• If you are arranging a video conference and some of the speakers have not been on one before, it is a good idea to have a practice run in advance of the actual meeting. Make sure everyone has the same video conferencing software as the conference leader, and that they know how to use it.
  • Check battery level on devices you will be using before you go online.
  • Choose proper software and hardware.  
  • Well before the meeting, ensure your technology works correctly.
  • If using your computer microphone, test whether it picks up your voice well, both quality and volume. If not, use a separate mike.
  • Frame the camera to show only what you want to be included.
  • When speaking, look at the camera, not the screen.
  • Position the camera at eye level.
  • If you have to look down for the camera, check that your chin isn’t the main focal point.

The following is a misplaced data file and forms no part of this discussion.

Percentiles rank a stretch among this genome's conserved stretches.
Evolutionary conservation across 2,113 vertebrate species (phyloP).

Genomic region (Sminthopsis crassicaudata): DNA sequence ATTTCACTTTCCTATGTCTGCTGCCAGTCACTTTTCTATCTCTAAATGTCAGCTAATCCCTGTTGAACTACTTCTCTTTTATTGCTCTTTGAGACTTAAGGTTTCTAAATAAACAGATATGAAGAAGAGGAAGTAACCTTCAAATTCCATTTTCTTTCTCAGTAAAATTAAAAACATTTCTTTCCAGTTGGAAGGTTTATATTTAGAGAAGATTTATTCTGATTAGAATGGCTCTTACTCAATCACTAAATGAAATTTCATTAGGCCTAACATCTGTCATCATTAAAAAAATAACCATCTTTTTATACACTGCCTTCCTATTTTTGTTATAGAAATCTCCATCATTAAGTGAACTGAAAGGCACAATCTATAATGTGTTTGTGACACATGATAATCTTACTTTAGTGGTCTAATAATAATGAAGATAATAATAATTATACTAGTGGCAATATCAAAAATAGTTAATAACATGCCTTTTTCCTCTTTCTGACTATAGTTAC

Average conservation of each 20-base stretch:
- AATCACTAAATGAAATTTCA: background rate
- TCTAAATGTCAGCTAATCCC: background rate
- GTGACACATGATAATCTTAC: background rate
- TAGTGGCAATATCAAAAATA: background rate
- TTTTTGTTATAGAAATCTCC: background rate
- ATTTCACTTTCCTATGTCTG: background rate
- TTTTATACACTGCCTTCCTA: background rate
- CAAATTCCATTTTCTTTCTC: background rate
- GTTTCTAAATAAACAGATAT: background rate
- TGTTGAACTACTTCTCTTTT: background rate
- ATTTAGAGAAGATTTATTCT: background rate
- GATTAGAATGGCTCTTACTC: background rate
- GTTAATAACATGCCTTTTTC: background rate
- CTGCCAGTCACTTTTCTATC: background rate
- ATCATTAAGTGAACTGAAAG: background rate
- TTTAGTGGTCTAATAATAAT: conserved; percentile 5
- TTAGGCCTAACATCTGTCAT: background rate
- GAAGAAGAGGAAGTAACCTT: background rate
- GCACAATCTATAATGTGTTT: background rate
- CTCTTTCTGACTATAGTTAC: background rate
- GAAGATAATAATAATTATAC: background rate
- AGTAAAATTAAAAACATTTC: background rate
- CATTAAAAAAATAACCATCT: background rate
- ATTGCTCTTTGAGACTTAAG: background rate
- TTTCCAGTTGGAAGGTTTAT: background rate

• Arrive early. Start the meeting on time. Announce or know when the session will end.
  • If you are running the meeting, have an agenda. Consider sending out an agenda in advance.

eMailing and Messaging:

Never take it for granted that anything you keyboard has even the slightest degree of privacy.

  • Reply to emails promptly. Keep them as short as possible.
  • If you are responding, read the email carefully and perhaps highlight what you want to respond to. Make sure all questions have been answered.
  • Choose your subject line wisely. Make it descriptive and not generic, so it will be easy to search later on.
  • Make the body of your email conform closely to the subject line. Try not to cover more than one or two points.
  • Be on task.
  • Avoid “talking” aimlessly in emails. “Eschew Obfuscation.”